Zoosk User Passwords Published Online
The company says its network doesn't appear to have been compromised.
Ars Technica's Dan Goodin reports that online dating service Zoosk.com is requiring some of its users to reset their passwords after a list of 29 million encrypted passwords was published online, some of which contained the word "zoosk."
Stricture Consulting Group expert Jeremi Gosney, Goodin reports, says he was able to crack more than 90 percent of the encrypted passwords and found that almost 3,000 of them seemed to be linked to Zoosk, including phases like "zooskmail," "myzooskpass" and "ilovezoosk."
In response, Zoosk issued the following statement to Ars Technica: "The company is conducting a thorough forensic analysis of the situation. So far, we have not found evidence of our network being compromised. Additionally we have not received reports of unauthorized access to members' accounts as a result of the information posted to this site. However, and out of an abundance of caution, we are notifying certain users by e-mail with instructions for changing their passwords."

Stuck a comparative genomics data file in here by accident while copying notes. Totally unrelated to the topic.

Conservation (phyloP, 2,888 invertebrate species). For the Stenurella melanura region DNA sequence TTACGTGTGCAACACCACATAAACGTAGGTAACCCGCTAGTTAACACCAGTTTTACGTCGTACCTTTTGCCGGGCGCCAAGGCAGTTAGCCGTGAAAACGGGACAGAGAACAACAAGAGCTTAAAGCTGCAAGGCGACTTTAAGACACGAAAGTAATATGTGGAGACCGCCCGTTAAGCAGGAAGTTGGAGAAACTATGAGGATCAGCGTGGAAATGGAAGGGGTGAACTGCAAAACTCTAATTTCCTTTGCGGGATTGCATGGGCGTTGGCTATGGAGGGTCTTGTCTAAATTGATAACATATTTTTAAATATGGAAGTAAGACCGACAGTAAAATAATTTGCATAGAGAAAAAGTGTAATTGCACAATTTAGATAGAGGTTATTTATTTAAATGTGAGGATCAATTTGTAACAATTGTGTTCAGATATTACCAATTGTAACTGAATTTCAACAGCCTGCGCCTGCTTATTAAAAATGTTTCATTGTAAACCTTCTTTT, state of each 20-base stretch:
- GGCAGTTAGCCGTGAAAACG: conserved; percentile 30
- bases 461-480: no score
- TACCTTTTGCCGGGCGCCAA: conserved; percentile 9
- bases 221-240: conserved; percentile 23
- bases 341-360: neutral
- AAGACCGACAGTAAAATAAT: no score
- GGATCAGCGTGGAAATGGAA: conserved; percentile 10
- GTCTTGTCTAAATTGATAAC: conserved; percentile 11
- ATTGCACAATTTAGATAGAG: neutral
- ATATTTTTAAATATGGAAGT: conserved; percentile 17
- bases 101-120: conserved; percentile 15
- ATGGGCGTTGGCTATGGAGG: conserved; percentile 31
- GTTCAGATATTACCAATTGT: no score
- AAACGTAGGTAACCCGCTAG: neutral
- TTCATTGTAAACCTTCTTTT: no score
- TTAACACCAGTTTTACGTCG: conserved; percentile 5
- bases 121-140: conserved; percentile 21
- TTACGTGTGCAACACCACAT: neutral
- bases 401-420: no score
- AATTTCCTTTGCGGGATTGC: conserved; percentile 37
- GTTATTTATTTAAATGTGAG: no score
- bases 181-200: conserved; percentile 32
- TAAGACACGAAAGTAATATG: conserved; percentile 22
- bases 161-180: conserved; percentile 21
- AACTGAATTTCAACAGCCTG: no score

Other words in the password dump, Goodin reports, include "apple," "linkedin," "hotmail" and "yahoo," indicating that passwords for other services are likely to be included as well.